A Childish Christmas Picture Is Actually a 5-Nanometer Chemical Catalyst

What happens if you take 1680 titanium atoms and 180 platinum atoms, then add a Christmas-spirited team of scientists? A nanoscale catalyst to help split water into hydrogen, with more than a passing resemblance to a snowman, is what.

This piece of festive art may look like a child’s drawing, but it was in fact created by the Nanoscale Physics Research Lab in Birmingham, UK. It’s made up of platinum clusters embedded into a titanium dioxide face, and each one measures just 5 nanometers across. In theory, it can be used to speed up the reaction where water is split into its constituent elements—the process through which hydrogen is made for fuel cells. The (sadly) false-color image was captured using an aberration-corrected scanning transmission electron microscope.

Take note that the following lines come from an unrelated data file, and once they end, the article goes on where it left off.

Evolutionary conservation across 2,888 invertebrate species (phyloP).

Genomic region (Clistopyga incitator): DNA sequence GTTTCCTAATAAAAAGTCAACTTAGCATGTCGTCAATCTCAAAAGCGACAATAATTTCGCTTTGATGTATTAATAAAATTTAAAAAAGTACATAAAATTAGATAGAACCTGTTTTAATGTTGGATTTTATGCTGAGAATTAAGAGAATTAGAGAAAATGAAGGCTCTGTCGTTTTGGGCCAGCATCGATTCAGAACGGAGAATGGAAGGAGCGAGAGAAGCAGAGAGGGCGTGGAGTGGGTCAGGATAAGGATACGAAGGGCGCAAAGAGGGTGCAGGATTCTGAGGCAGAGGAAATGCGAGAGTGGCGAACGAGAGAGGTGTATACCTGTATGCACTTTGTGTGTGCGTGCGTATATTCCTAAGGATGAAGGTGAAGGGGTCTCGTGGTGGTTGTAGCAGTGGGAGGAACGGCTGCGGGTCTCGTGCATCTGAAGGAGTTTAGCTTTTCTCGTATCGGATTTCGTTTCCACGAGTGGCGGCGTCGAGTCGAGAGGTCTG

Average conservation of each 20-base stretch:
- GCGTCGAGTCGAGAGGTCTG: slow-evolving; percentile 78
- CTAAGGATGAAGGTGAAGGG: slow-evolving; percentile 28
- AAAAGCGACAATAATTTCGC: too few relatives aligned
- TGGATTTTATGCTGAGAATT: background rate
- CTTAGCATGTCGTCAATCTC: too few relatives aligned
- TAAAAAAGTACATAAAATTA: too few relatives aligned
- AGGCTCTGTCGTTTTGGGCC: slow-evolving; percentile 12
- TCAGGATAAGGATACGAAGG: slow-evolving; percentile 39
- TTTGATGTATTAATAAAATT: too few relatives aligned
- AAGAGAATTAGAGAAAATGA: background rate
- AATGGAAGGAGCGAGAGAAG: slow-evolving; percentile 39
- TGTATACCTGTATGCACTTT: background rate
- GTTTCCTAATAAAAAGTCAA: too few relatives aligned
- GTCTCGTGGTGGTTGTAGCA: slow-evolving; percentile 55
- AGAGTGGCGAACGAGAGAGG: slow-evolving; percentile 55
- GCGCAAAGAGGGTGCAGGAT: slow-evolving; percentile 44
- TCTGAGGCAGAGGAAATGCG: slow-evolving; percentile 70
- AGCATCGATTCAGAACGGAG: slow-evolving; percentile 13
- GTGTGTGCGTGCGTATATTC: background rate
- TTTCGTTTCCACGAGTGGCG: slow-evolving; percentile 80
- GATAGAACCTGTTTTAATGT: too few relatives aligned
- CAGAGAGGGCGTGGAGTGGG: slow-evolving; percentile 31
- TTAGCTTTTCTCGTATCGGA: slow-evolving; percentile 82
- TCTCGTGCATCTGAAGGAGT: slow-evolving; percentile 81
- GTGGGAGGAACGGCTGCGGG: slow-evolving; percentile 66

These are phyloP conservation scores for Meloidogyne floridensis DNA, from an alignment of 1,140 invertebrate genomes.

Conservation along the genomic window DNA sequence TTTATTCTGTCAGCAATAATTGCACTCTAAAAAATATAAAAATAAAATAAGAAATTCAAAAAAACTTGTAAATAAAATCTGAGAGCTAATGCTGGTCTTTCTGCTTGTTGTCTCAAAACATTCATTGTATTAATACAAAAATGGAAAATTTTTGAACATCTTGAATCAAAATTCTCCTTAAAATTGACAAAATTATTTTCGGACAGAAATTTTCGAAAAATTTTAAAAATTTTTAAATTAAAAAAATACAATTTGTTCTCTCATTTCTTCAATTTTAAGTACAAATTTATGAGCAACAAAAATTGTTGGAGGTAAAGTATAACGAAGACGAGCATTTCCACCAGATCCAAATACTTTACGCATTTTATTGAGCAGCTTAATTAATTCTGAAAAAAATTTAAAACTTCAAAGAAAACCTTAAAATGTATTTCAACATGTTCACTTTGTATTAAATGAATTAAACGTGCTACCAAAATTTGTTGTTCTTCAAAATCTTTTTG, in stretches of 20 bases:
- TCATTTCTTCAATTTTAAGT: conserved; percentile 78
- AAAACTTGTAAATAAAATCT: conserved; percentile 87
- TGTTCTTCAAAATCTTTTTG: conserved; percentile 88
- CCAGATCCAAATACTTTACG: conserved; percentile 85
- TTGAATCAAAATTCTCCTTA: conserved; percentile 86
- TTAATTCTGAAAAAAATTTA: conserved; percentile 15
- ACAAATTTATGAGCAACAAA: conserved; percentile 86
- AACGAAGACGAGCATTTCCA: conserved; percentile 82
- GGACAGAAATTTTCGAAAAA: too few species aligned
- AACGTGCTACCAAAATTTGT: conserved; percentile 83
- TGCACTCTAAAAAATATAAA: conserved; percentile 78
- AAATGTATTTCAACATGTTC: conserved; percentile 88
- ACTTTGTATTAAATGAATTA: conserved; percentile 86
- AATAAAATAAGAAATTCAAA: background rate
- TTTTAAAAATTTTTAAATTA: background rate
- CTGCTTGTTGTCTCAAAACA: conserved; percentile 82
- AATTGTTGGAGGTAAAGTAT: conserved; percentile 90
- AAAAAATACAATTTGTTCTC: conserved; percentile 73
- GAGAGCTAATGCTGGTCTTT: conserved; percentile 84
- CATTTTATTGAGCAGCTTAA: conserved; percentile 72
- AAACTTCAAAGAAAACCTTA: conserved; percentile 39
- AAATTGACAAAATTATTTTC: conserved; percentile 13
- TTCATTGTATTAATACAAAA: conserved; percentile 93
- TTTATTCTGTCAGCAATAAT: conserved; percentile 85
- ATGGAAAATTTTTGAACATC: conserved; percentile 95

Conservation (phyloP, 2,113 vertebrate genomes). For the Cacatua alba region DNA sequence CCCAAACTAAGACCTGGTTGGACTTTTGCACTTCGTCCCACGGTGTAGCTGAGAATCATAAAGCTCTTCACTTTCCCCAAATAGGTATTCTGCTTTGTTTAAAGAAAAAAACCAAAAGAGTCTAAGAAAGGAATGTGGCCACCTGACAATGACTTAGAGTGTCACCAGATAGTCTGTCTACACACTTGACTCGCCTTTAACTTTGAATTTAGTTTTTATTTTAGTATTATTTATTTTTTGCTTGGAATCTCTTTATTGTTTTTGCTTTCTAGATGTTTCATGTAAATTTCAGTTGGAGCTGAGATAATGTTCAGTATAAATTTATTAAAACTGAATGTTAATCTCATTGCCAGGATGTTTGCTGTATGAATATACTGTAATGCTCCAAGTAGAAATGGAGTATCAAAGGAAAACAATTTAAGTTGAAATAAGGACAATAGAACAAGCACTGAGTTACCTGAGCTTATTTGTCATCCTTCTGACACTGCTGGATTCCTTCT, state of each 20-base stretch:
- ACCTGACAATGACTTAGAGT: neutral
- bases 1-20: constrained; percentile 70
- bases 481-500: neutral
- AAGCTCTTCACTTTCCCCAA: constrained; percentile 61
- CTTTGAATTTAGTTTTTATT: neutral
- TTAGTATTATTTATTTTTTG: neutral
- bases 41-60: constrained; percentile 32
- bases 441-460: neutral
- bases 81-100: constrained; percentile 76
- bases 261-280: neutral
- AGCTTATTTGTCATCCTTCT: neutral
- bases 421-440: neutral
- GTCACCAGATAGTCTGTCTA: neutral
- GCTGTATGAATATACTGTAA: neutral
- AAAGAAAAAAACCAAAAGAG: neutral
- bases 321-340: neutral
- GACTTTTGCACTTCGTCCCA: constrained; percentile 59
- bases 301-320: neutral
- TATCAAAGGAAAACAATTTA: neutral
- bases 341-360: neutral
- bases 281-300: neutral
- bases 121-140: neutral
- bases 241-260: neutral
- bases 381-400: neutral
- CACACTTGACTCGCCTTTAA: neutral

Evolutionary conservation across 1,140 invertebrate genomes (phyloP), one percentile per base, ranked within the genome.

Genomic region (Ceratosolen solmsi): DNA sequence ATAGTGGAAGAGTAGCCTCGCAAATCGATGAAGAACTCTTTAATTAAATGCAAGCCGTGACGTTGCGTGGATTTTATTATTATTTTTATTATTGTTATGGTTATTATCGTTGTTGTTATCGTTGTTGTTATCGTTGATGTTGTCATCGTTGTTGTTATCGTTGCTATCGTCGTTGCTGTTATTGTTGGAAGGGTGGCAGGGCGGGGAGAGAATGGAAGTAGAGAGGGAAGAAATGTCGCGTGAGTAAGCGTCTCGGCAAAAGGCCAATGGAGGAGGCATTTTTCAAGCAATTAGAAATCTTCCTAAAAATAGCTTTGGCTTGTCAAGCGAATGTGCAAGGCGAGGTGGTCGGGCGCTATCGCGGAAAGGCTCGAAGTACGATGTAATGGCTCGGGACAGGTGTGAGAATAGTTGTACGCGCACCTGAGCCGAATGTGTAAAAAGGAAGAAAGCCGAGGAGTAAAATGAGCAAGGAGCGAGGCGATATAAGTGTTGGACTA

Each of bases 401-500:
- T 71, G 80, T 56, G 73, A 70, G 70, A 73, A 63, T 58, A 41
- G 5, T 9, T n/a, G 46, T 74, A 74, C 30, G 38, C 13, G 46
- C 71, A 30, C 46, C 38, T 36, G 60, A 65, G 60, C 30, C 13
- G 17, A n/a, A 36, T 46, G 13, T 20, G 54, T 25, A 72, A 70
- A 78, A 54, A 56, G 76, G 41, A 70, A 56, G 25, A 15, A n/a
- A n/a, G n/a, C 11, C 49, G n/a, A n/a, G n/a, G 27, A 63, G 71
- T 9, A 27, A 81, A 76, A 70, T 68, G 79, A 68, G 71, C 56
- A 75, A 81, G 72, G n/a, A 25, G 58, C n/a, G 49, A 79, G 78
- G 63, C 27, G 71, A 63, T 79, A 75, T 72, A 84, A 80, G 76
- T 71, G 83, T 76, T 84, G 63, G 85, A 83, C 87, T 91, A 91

Image by Nanoscale Physics Research Lab

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